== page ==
Using Apache Spark with Amazon S3

This section describes how to use Apache Spark with data on Amazon S3.

Using Apache Spark with HDCloud

Before you start working with Apache Spark in HDCloud, review Accessing a Cluster and Using Apache Spark on HDCloud documentation.

Authenticating with Amazon S3

Apart from the special case of public read-only data, access to Amazon S3-hosted data requires callers to authenticate themselves to the service. For Spark applications to do this, the Spark context must be configured with the authentication details of the object store.

In Spark deployments via Hortonworks Data Cloud for AWS, these authentication details are automatically derived from information available to the VM, so you don't need to perform any configuration.

Accessing Amazon S3 Data in Spark

Amazon S3 is viewed by Spark as a filesystem, allowing Amazon S3 to be used as the source and destination of data of data: be it batch, SQL, DataFrame, or Spark Streaming. To load and save data on Amazon S3, Spark uses the same APIs that is used to load and save data in HDFS or other filesystems.

Provided the relevant libraries are on the classpath, a file in S3 can be referenced simply via a URL:

sparkContext.textFile("s3a://landsat-pds/scene_list.gz").count()

Similarly, an RDD can be saved to an object store via saveAsTextFile():

val numbers = sparkContext.parallelize(1 to 1000)
// save to Amazon S3 (or compatible implementation)
numbers.saveAsTextFile("s3a://bucket1/counts")

Learn More

Make sure to always use the full URI to refer to a bucket, always including the s3a:// prefix.

Example: DataFrames

DataFrames can read from and write to object stores using their read() and write() methods:

import org.apache.spark.SparkConf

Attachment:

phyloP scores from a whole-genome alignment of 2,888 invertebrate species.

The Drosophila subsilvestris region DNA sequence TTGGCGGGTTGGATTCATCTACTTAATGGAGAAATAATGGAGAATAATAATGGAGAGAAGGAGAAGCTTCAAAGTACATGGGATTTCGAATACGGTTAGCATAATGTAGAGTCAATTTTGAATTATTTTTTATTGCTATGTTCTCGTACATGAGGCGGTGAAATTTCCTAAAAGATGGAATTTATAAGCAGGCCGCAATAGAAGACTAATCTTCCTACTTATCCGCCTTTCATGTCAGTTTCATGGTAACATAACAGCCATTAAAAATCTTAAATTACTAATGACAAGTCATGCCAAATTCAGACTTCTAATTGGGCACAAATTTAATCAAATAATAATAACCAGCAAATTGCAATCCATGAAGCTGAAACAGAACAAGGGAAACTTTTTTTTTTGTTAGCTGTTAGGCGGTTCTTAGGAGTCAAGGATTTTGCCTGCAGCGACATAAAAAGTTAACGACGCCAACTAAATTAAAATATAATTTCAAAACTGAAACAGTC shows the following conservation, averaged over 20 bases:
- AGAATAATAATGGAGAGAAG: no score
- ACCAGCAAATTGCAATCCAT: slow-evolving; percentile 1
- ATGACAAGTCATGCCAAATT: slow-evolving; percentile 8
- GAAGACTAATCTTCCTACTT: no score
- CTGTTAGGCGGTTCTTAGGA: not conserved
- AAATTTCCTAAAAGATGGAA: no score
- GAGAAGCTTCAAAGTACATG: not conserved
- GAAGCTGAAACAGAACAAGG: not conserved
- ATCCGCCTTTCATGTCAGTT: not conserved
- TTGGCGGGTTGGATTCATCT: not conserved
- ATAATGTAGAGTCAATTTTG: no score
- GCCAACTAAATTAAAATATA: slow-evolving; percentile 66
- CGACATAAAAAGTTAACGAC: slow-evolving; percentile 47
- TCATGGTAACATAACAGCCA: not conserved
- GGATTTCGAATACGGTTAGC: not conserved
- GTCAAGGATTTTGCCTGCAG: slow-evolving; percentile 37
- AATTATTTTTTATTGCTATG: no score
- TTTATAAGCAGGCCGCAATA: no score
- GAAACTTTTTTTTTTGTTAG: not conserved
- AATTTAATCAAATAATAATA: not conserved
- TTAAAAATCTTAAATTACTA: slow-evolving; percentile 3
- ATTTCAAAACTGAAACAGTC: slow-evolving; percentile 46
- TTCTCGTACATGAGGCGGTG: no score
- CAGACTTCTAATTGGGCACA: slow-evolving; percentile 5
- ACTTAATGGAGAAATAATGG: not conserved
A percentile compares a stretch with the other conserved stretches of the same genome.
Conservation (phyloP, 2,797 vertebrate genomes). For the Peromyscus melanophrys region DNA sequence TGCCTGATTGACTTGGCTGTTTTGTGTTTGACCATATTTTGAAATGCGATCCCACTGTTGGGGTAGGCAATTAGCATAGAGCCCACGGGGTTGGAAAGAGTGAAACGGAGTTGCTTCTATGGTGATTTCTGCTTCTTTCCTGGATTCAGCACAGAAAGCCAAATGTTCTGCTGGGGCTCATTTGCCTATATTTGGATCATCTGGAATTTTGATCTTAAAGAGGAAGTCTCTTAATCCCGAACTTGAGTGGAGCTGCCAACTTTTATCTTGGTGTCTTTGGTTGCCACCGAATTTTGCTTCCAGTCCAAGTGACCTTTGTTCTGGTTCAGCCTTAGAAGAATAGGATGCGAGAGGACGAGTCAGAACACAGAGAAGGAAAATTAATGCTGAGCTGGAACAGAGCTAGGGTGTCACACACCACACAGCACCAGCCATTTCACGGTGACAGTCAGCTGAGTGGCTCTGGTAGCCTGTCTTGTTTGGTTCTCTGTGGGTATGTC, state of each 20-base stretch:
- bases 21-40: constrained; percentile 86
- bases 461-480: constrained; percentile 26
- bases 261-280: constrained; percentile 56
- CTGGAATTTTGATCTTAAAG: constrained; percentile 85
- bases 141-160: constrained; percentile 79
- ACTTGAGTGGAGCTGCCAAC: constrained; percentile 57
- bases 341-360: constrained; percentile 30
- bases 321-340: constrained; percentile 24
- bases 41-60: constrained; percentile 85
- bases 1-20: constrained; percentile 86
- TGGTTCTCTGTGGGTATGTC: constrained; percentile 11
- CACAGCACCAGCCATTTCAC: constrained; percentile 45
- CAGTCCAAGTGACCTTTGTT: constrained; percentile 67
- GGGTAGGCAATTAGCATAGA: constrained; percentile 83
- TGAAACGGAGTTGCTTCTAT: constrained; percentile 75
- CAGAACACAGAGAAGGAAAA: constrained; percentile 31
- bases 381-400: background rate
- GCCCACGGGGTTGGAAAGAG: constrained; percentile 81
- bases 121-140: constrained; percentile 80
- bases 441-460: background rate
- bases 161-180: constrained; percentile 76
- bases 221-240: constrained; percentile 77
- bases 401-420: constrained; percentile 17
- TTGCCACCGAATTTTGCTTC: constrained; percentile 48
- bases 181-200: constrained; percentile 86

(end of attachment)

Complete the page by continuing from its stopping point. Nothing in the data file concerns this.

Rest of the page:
import org.apache.spark.sql.SparkSession
import org.apache.spark.sql.types.StringType

val spark = SparkSession
    .builder
    .appName("DataFrames")
    .config(sparkConf)
    .getOrCreate()
import spark.implicits._
val numRows = 1000

// generate test data
val sourceData = spark.range(0, numRows).select($"id".as("l"), $"id".cast(StringType).as("s"))

// define the destination
val dest = "s3a://bucket1/dataframes"

// write the data
val orcFile = dest + "/data.orc"
sourceData.write.format("orc").save(orcFile)

// now read it back
val orcData = spark.read.format("orc").load(orcFile)

// finally, write the data as Parquet
orcData.write.format("parquet").save(dest + "/data.parquet")

spark.stop()

Checkpointing

Checkpointing streaming data to an S3 bucket is very slow, as the stream data is (potentially) recalculated, uploaded to S3, and then renamed into the checkpoint file (the rename being a slow copy operation). If S3 is used for checkpointing, the interval between checkpoints must be long enough to allow for this slow checkpoint.

Example: Spark Streaming and Cloud Storage

Spark Streaming can monitor files added to object stores by creating a FileInputDStream DStream monitoring path under a bucket:

import org.apache.spark.SparkConf
import org.apache.spark.sql.SparkSession
import org.apache.spark.streaming._

val sparkConf = new SparkConf()
val ssc = new StreamingContext(sparkConf, Milliseconds(5000))
try {
  val lines = ssc.textFileStream("s3a://bucket1/incoming")
  val matches = lines.filter(_.endsWith("3"))
  matches.print()
  ssc.start()
  ssc.awaitTermination()
} finally {
  ssc.stop(true)
}

The time to scan for new files is proportional to the number of files under the path — not the number of new files — so this can become a slow operation.